Several speakers, including David and Charles and their co-workers, offered to review student resumes and cover letters. If someone offers to do this for you, take advantage of their generosity. It’s free career advice from professionals in your field. Just make sure what you send is perfect, no typos, grammatical errors, and in proper form.

Follow the person you just met on twitter and ask to connect on LinkedIn. Hold off on Facebook friending. That’s more of a personal social network. Stay professional. Let the relationship develop. You also may not want your new contact to see everything you post on Facebook.
Is there something you saw about your new contact’s company? Send a note to say you caught coverage of the firm in the news. Does your contact have a blog? Read it, Comment on posts.

All relationships require work to be maintained. What do you do with friends? You write, call, visit, go out for a meal or a drink. Networking is no different.
What should you NOT do? Don’t ask for something the first moment you meet, unless you’re invited to do so. When someone connects to me on LinkedIn and his or her first message tries to sell me something, I drop that link. Get to know me and what I do first before you go in for the sales pitch.

We all know the adage, “It’s not what you know, it’s who you know.” That is particularly true in today’s competitive job market. You need an advocate within the company at which you would like to work, someone who will raise your resume to the top of the pile, remind someone in the hiring process of your personal and professional qualities, and fill you in on company culture before you go for the interview. You still need the talent and passion to succeed at the job, but when you’re competing with 50, 100, 200 applicants for a single position, you need more than what’s written on paper to advance through the process.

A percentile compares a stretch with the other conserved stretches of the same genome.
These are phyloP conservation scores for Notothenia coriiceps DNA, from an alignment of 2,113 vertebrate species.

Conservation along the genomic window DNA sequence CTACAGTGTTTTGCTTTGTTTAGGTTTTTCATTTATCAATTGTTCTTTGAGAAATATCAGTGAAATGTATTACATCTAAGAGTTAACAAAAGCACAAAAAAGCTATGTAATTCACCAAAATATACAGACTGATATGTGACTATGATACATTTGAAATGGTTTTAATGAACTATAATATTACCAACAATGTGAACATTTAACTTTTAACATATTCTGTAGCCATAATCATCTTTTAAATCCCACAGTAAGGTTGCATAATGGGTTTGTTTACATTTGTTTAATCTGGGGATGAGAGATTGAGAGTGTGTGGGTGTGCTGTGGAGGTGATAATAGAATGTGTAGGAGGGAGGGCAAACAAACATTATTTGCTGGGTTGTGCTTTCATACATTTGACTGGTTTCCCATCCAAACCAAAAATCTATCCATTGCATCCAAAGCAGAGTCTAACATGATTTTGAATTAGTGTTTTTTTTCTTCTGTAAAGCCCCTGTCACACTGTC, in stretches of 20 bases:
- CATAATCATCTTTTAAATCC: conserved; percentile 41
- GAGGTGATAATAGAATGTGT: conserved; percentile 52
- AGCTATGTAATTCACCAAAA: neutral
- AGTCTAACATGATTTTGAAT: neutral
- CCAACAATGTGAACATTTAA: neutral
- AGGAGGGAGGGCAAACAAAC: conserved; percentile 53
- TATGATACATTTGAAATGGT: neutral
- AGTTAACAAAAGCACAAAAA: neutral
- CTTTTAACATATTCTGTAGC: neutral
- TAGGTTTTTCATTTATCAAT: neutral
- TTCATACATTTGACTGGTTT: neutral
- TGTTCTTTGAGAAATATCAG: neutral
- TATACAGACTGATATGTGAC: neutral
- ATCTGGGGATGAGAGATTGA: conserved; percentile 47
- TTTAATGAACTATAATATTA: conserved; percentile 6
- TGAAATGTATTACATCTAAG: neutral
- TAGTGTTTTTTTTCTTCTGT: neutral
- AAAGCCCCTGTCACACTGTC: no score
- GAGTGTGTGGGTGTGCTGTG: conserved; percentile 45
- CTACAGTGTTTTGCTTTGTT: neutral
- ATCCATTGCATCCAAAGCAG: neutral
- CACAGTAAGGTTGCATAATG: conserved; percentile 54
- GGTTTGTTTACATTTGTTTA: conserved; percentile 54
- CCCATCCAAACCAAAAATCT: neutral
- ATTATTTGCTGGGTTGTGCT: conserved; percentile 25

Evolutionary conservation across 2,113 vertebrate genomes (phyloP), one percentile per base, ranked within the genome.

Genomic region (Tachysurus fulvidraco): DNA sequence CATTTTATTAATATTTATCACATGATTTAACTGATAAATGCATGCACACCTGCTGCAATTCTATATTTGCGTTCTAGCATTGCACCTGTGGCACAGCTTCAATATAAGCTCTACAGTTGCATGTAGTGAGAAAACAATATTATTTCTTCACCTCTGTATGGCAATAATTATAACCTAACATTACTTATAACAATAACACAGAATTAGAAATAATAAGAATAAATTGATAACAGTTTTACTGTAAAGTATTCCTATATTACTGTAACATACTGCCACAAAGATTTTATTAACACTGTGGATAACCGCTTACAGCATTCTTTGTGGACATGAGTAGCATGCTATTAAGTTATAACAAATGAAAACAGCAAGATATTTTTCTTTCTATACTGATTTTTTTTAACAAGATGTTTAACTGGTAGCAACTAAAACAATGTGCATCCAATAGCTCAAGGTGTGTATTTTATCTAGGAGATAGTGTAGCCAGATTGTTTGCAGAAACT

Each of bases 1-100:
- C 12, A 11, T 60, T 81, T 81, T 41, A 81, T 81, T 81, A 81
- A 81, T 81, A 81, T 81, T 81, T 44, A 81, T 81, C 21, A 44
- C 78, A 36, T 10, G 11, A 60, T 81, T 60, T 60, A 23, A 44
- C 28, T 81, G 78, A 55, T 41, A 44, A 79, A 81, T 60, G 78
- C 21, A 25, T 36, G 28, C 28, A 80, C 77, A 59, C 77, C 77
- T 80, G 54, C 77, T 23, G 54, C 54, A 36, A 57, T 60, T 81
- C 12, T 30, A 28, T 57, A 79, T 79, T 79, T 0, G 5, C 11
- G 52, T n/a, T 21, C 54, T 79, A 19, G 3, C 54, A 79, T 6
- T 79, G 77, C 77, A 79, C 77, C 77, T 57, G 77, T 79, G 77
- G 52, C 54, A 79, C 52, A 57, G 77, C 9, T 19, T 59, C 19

Someday, you will become the person with whom someone wants to network. You may know of a job opening that is not of interest to you but would be of interest to someone else. I tweet many openings like that. They come from friends who asked me to help identify prospective candidates for the job. In other words, there’s a contact there for you. If the opening isn’t of interest to you, perhaps you have a friend, colleague, or former associate who may be. Pass the info along. Give before your receive.

I am a strong believer in karma. You help someone today and that good deed will be repaid to you down the line.
One last thing…I titled this post Networking Redux because I gave an example a year ago of a Marist student who mastered this art and turned a series of internships into maintained relationships that led him to land his first job. That Marist grad, Bryan Terry, recently celebrated his first anniversary with his employer, YNN, Time Warner’s all-news channel, and has been promoted for the second time. He is now video producer for CapitalTonight, a great job for Bryan, who eats, sleeps and breathes news and politics. Remember, networking gets you to a certain point in the process. You then have to prove your value. Bryan understands this. He epitomizes the 12 Rules for New Grads. The results speak for themselves.

Wednesday, April 3, 2013

Rutgers University's Failure of Leadership

When Rutgers University’s athletic director and college president learned their basketball coach, Mike Rice, was physically and verbally abusive of his players, they did little to correct the situation. In video made available to ESPN, it is clear that Rice’s behavior was over the line, including his use of homophobic terms meant to degrade the men under his tutelage. Yes, there was a three game suspension and a $50,000 fine. No reason for that “punishment” was given at the time, which I see as an attempt to cover up the scandalous behavior and keep it from the media, the Rutgers community and the general public.

Ian O’Connor, one of the best sports writers in the country (if not THE best), succinctly wrote about the real issue in this case, a failure of leadership by Rutgers AD Tim Pernetti and university President Robert Barchi.

First, the whistleblower who brought this abuse, which had been going on for two years, to his superiors’ attention was dismissed from the university. Second, no effort was apparently made by the Rutgers administration to get Rice to change his behavior. Third, no change would have been made had this video not come to light.